When a motorist has their license revoked because of an alcohol conviction (misdemeanor or felony), the Department of Motor Vehicles (DMV) has implemented a policy in which they review the motorist’s lifetime driving record.If this review reveals a history of prior alcohol convictions, the DMV will implement additional re-licensing restrictions in addition to those imposed by the sentencing court. Depending on the number of prior alcohol convictions, this review can result in additional revocation up to, and including, a lifetime denial of re-licensing.
Five or more drug or alcohol driving convictions can result in the motorist being designated as a persistently dangerous driver. This will result in a permanent denial of re-licensing. The motorist is entitled to a hearing to establish compelling or extenuating circumstances to justify re-licensing. (Good luck with that).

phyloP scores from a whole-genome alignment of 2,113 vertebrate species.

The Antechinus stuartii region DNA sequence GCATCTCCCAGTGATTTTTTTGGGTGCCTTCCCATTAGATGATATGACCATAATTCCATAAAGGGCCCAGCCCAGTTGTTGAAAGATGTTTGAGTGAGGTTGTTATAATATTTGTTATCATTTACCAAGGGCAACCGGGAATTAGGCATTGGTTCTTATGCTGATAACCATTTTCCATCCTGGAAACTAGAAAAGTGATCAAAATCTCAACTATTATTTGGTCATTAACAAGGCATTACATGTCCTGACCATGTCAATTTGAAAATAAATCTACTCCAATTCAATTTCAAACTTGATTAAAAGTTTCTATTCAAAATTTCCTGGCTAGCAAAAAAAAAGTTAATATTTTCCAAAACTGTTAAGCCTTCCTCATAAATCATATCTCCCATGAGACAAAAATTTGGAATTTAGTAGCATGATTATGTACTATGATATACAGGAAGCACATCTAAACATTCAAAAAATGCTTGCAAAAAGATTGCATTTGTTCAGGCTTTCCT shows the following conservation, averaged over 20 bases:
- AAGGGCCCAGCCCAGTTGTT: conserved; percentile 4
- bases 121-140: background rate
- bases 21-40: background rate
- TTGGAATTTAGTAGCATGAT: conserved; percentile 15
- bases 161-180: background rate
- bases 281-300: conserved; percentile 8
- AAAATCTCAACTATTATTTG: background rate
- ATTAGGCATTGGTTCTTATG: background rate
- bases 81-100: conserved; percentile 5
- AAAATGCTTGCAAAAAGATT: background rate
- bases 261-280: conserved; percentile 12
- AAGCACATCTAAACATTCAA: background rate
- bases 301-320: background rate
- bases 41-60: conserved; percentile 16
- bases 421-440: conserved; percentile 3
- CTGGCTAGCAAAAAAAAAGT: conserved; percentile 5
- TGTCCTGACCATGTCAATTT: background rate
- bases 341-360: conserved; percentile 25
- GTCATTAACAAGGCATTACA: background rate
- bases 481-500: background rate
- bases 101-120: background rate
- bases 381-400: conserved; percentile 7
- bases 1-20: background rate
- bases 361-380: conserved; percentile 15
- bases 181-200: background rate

Three or four drug or alcohol driving offenses plus one serious driving offense in 25 years will result in permanent denial of re-licensing. Serious driving offenses are defined as:
- Fatal accident
- Driving related penal conviction
- Conviction of two or more high point violations
A high point violation is any violation for which five or more points are assessed on a person’s driving record within the 25 year look back period. (Note: a cell phone conviction is a five point violation, and a speeding ticket for 21 MPH over the speed limit is a six point violation). Continue reading